|Title||Natural and commercial Salix clones differ in their ecophysiological response to Zn stress|
|Publication Type||Articolo su Rivista peer-reviewed|
|Year of Publication||2016|
|Authors||Bernardini, A., Salvatori Elisabetta, Di Re S., Fusaro L., Nervo G., and Manes F.|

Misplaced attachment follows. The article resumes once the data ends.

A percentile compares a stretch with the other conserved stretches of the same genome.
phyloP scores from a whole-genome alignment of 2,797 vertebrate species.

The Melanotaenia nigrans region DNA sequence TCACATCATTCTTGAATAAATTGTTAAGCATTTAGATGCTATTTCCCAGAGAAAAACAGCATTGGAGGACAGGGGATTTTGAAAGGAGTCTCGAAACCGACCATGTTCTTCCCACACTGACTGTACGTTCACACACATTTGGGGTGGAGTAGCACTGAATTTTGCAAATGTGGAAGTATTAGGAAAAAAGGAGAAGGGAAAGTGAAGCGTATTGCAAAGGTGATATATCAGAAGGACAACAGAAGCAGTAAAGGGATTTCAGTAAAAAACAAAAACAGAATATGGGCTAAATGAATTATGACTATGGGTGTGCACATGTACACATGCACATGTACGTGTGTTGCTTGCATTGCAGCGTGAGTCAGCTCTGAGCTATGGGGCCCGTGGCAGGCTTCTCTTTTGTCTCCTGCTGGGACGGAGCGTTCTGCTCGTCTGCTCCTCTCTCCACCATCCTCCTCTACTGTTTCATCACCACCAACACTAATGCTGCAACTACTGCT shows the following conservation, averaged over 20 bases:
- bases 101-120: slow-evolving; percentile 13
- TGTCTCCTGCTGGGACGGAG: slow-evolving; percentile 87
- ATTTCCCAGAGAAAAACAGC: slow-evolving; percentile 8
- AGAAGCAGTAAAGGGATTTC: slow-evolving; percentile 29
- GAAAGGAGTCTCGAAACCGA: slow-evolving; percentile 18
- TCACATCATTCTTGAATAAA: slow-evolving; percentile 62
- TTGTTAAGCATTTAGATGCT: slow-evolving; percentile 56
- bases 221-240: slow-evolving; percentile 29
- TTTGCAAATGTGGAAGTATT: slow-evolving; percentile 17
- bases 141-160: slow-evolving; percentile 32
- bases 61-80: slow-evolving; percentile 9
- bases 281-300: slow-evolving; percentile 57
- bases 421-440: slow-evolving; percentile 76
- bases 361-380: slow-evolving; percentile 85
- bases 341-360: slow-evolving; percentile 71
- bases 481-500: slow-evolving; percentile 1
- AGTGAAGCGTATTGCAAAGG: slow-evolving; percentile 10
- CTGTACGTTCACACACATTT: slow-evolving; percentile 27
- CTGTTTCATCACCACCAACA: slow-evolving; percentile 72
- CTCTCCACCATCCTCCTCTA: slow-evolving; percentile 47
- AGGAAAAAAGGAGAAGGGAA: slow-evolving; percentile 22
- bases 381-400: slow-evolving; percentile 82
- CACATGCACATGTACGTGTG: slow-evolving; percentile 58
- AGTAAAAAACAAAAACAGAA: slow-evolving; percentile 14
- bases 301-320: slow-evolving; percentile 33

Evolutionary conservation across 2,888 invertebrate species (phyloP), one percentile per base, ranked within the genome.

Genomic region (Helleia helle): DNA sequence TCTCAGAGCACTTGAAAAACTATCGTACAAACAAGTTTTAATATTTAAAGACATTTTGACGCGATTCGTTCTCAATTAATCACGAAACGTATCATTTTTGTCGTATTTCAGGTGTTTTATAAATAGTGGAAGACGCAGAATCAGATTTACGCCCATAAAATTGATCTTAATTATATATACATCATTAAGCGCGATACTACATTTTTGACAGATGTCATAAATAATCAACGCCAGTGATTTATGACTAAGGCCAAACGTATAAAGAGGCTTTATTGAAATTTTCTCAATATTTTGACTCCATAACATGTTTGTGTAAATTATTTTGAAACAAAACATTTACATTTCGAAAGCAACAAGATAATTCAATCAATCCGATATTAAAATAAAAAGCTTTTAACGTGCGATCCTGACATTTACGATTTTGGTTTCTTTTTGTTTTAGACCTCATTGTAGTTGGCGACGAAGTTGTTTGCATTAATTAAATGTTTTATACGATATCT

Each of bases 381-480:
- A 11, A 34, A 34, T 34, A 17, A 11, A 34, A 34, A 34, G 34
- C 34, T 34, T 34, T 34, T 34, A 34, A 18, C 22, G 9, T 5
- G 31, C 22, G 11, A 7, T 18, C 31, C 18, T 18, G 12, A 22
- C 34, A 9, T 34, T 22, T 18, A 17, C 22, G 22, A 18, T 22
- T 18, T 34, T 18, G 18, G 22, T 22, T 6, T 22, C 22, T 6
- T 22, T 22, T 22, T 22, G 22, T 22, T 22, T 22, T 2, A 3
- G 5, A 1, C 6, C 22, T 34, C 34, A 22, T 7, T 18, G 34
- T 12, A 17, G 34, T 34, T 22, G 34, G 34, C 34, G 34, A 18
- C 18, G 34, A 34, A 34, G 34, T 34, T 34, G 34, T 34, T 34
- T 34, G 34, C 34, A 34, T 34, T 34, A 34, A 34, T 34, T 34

This study was carried out to determine the effect of different zinc concentrations on the ecophysiological response of Salix clones: four commercial clones (“1962”, “1968”, “Drago”, and “Levante”) selected for short rotation coppice, and one natural clone, “Sacco”, obtained from a contaminated area. Gas exchanges, chlorophyll a fluorescence (JIP-test), relative chlorophyll content, and biometric parameters were measured in plants grown for fifteen days in soil containing Zn concentrations of 0, 300, 750, and 1,500 mg(ZnCl2) kg−1. Ecophysiological response to metal stress differed in dependence on the Zn concentration and clone. At the low Zn concentration (300 mg kg−1), the absence of any significant reductions in parameters investigated indicated an efficient plant homeostasis to maintain the metal content within phytotoxic limits. Stomatal limitation, observed at 750 and 1,500 mg kg−1, which was found in all clones after three days of the treatment, might be caused by indirect effects of metal on guard cells. Among commercial clones, “Drago” was more sensitive to Zn stress, showing inhibition of growth, while “1962” clone showed a downregulation of PSII photochemistry following the slowdown in the Calvin-Benson cycle. On the contrary, the natural Salix clone (“Sacco”) performed better compared to the other clones due to activation of a photosynthetic compensatory mechanism. © 2016, The Institute of Experimental Botany.
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